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Find out about the exciting new learning tool, Northwest to the Pacific: A Fur Trade Odyssey




Fort William Historical Park is a provincially-funded historic site operated by the Ontario Ministry of Tourism.  Through its living history program, the Fort depicts the fur trade activities of the North West Company at Fort William Historical Park, inland headquarters and site of the Company's annual Rendezvous from 1803-1821. 


In 1971 the Ontario Government announced it would reconstruct Fort William Historical Park, located nine miles up from the original site near the mouth of the Kaministiquia River.

The original site is occupied by the CP railway installation in Thunder Bay's "East End". With the occupation of the railway and the surrounding industrial and residential development, reconstruction at the original site became unfeasible and too costly. The current site known geographically as Pointe de Meuron, is set away from intrusive modernisms and is historically linked to the original Fort William Historical Park. The area was used as an encampment by de Meuron mercenaries who helped Lord Selkirk of the Hudson Bay Company take over Fort William in August of 1816. The De Meurons camped at this point before rowing boats to the NWCo post.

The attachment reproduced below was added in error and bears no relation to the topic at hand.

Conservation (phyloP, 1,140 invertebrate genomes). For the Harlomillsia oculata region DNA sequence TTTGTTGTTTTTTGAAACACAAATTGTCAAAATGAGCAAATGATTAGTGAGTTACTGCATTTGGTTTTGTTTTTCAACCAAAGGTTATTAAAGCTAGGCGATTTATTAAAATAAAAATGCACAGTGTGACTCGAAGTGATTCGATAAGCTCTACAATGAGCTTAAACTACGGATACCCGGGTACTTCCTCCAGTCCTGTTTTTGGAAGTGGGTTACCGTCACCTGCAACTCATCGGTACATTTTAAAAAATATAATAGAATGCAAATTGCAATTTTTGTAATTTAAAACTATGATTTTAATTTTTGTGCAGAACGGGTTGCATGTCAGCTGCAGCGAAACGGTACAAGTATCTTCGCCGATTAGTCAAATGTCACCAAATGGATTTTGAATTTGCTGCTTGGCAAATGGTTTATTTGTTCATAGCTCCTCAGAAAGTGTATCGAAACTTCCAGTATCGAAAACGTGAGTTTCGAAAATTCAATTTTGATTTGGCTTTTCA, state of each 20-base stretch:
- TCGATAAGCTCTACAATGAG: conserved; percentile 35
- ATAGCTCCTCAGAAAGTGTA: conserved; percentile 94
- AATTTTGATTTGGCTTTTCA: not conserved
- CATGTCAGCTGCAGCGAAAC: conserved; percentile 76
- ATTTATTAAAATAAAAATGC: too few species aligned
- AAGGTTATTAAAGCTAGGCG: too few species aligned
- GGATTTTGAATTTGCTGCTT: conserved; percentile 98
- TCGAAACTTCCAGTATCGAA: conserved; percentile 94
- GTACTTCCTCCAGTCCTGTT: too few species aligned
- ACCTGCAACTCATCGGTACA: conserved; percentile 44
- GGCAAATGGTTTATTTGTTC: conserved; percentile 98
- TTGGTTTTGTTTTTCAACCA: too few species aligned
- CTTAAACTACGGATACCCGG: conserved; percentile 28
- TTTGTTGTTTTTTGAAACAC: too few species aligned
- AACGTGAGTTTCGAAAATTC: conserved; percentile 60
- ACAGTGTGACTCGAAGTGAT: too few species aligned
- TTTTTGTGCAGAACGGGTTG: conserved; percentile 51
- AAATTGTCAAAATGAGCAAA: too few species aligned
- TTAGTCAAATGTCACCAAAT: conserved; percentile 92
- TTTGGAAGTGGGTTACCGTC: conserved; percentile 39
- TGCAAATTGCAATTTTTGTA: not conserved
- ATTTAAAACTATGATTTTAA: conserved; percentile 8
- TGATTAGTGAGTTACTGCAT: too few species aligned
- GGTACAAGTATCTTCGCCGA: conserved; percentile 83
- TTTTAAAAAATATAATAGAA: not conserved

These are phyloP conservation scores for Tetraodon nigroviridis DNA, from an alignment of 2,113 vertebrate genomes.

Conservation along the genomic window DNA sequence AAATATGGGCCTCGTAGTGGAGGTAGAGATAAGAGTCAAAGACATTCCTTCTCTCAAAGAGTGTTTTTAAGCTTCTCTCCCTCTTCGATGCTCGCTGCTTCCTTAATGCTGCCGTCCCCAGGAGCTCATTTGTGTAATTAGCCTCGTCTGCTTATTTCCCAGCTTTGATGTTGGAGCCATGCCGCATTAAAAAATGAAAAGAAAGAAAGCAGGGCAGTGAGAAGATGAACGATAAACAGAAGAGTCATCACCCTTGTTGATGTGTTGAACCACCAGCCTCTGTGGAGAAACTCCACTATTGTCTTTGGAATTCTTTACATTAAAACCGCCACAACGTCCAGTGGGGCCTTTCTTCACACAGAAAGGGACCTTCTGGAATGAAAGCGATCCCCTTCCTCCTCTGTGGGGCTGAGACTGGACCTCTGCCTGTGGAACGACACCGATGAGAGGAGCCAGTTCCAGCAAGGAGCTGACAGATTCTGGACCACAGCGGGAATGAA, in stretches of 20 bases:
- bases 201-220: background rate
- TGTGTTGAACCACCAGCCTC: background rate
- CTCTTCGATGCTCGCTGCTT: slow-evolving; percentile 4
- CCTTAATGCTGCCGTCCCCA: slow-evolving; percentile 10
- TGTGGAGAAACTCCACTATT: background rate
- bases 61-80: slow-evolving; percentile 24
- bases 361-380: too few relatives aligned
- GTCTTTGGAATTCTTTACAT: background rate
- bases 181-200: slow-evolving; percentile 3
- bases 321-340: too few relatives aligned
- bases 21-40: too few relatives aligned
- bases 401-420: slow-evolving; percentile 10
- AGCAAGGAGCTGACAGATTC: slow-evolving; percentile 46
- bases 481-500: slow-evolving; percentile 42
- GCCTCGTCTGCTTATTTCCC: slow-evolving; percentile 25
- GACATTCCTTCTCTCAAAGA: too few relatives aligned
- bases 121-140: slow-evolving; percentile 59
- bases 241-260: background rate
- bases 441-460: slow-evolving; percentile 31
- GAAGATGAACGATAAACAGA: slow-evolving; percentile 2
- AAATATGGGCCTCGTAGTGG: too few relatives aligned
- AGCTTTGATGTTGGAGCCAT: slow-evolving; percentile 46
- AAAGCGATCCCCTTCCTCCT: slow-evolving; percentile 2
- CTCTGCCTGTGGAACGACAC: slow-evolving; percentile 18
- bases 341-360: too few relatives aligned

On July 3, 1973 Queen Elizabeth and Prince Phillip officially opened the Fort William Historical Park for public visitation. At that time, only three buildings were open for interpretation. Today, the entire site is interpreted with the exception of a few buildings reserved for modern functions. The historic site consists of 42 reconstructed buildings on a 25 acre site, representing a capital investment by the Province of Ontario of 15 million dollars. It is one of the largest living history sites on the continent. Since opening, it has attracted over two million people. The site employs 27 full time personnel for interpretive, maintenance, marketing and clerical duties with an additional 100 to 130 seasonal contract and summer staff.

The living History program, combined with catering, special events and other partnership initiatives, combine to attract 100,000 visitors annually.

Fur Trade Society at Fort William